Health, Education and Welfare, and as Administrator of Urban Mass Transportation
in the federal Department of Transportation. He also served as Vice President of
the Greater Hartford Process from 1971-75, a
business-funded community development corporation.
He returned home to Connecticut in 1977 and joined
Connecticut General Life Insurance Company, where he rose to become head of
successor-company CIGNA’s health care and affiliated businesses. He left CIGNA
in 1987 to found Value Health, which became a New York
Stock Exchange company serving over 70 million people nationwide. Value Health
was sold to Columbia/HCA Healthcare Corporation
Bob and his wife founded the Robert and Margaret
Patricelli Family Foundation in 1997, and have focused their funding activity on
supporting a broad range of programs aimed at helping people in the
disadvantaged neighborhoods of Hartford. Bob also serves as chairman of the Neighborhood
Development Committee and board member of the MetroHartford
Alliance, a board member of the Bushnell and of the Connecticut Center for
Science and Education, lead director of Curagen Corporation, and a trustee of
Northeast Utilities. Bob is also a former chair of the Connecticut Business and
Bob retired from the Wesleyan board after 12 years of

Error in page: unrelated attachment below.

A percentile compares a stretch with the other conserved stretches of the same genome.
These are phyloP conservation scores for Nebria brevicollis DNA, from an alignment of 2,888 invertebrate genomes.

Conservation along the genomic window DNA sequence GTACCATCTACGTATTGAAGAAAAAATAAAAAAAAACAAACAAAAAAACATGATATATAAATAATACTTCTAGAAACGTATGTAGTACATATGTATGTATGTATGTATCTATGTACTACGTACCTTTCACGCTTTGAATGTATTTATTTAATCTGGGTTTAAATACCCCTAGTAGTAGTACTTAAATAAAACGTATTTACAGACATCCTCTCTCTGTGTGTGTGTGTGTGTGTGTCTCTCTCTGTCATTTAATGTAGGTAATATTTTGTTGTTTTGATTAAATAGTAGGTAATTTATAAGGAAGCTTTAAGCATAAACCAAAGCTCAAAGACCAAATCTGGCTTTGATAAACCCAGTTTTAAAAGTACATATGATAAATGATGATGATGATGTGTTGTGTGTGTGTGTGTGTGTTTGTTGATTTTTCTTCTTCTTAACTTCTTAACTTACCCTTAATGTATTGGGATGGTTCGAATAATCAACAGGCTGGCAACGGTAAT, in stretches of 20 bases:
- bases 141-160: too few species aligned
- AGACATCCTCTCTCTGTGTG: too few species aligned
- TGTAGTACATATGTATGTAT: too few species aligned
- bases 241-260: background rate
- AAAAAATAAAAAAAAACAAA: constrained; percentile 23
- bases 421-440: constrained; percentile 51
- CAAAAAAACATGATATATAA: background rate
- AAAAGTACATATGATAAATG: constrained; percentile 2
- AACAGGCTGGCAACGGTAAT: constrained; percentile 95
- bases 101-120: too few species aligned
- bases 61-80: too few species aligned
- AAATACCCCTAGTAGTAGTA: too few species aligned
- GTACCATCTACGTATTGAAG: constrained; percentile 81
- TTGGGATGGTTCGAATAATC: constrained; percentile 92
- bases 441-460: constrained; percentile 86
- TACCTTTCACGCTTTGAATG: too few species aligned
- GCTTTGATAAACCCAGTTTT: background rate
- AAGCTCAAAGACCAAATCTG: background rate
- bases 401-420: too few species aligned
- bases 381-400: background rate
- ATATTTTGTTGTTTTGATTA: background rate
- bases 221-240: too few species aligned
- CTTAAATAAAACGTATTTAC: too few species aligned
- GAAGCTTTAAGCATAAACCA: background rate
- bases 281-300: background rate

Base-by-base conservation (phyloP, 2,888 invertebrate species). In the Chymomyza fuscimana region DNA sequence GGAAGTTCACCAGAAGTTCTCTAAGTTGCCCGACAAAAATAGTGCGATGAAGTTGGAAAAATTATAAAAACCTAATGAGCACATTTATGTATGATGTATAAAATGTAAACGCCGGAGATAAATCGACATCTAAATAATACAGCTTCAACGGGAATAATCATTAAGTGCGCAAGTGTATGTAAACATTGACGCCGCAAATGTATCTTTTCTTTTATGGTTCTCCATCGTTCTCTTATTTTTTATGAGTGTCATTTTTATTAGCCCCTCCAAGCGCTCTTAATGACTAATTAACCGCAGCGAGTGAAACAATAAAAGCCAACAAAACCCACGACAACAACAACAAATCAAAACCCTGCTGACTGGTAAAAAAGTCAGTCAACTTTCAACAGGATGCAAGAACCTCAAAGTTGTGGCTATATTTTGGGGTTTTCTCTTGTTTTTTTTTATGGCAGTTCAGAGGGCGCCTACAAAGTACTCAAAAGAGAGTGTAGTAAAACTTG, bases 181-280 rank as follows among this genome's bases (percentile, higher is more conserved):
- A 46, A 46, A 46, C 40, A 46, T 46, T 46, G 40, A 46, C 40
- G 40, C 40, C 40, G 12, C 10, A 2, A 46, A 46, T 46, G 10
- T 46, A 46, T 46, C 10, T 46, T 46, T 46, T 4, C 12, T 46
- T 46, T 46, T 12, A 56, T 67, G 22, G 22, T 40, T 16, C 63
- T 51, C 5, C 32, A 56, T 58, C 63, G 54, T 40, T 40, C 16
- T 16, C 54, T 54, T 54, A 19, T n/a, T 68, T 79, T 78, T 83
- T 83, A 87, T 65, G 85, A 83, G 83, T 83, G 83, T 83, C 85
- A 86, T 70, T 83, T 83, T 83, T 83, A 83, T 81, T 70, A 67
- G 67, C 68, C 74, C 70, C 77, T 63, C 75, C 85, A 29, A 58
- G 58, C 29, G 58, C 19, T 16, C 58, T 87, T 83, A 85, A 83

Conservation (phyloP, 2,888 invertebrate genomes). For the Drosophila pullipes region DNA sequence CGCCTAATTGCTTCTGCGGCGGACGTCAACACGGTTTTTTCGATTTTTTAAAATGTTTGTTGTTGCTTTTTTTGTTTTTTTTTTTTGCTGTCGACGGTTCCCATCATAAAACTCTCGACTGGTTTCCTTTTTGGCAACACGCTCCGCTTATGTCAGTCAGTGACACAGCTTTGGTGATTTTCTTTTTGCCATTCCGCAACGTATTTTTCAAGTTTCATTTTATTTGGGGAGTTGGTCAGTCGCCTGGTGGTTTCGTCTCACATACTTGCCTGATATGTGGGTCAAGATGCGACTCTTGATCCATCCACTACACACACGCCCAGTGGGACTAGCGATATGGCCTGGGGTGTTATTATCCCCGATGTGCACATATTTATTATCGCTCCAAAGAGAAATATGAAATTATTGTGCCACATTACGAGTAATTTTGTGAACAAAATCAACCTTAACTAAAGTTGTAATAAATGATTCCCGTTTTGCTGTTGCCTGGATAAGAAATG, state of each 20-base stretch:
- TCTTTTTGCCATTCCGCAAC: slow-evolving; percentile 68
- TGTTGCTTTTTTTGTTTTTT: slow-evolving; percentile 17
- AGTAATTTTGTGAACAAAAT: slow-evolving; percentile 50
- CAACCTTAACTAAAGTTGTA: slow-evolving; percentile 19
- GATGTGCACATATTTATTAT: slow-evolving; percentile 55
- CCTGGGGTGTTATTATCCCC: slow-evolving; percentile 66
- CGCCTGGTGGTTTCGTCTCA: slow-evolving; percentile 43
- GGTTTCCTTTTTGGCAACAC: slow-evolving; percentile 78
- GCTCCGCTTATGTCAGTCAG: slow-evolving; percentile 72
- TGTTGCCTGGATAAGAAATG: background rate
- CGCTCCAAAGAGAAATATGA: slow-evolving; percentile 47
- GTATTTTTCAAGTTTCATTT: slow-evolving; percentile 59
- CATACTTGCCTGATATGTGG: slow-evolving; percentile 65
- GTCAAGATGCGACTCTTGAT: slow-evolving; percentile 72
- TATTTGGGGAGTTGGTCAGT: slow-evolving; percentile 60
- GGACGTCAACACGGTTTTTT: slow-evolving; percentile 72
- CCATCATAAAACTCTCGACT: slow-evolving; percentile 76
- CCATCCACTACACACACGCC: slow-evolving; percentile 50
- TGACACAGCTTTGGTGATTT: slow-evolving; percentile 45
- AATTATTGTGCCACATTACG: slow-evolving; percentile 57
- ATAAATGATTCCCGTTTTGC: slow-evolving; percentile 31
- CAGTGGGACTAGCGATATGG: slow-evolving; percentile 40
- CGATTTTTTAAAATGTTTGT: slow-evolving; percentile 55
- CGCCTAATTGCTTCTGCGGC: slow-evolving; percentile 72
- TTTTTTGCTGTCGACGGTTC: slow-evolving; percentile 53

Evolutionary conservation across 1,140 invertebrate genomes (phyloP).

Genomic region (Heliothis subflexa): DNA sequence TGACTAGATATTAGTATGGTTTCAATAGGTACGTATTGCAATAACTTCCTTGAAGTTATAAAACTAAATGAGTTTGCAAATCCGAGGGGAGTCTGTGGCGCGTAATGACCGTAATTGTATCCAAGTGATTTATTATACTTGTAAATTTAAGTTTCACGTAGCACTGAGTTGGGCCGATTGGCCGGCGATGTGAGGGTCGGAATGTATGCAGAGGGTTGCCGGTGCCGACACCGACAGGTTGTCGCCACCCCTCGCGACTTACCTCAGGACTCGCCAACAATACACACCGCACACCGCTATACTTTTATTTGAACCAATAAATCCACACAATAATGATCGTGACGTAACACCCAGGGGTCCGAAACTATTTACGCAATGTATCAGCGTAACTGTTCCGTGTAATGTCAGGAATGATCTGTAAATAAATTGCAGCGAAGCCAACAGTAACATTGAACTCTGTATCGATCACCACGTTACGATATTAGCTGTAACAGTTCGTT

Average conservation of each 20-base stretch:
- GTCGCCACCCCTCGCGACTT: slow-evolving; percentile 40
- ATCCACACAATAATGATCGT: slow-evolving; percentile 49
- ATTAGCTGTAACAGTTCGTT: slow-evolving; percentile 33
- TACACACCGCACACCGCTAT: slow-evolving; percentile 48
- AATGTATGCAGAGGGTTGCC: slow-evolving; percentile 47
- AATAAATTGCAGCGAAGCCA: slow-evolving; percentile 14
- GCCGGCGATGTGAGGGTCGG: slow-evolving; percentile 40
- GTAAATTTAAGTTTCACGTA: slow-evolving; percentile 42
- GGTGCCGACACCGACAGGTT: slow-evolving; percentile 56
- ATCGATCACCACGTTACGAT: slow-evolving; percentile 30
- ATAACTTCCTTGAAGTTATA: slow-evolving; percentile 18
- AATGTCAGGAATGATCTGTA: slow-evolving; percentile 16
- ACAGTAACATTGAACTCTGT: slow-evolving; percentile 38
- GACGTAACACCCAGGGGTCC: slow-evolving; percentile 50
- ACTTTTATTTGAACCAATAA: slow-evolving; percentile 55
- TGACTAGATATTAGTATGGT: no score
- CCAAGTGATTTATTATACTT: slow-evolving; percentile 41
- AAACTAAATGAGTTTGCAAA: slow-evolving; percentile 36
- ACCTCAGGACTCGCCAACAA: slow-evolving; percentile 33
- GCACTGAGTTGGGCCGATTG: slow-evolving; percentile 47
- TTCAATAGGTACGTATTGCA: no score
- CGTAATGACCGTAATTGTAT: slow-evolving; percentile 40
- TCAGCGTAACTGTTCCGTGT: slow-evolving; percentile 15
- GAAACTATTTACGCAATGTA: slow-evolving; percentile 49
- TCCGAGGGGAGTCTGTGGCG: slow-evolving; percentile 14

service in June of 2005. His two children both attended Wesleyan—Tom (‘88) and
Alison (’90). Bob and Margaret were married in 1987 and have three wonderful
grandchildren through daughter Alison.
Like many of us in those days, I went directly to grad
school, and did a Ph.D. in Anthropology at the U of Chicago.
I’d been part of the South Asia enthusiasm at Wesleyan, but my Ph.D. field work
was in Nigeria, and I’ve been trying to understand and contribute to African
social change and development ever since. I taught at McGill University in Montreal from 1968 to 1993, with breaks for a post-doc year
in Nigeria, a contract with USAID’s West Africa office in Abidjan from ‘76-’78
(after a worse drought than the one that’s on now), and a couple of sabbaticals.
I started occasionally consulting on the social impacts of African development
projects from ’79, and then in 1993 I took a job at the World Bank in
Washington, participating in the emergence of a “social development” department
and its establishment as part of core World Bank concerns with poverty
alleviation. I’ve worked on public and private sector projects in 32 African
countries, and in the Middle East, south and southeast Asia, and Andean South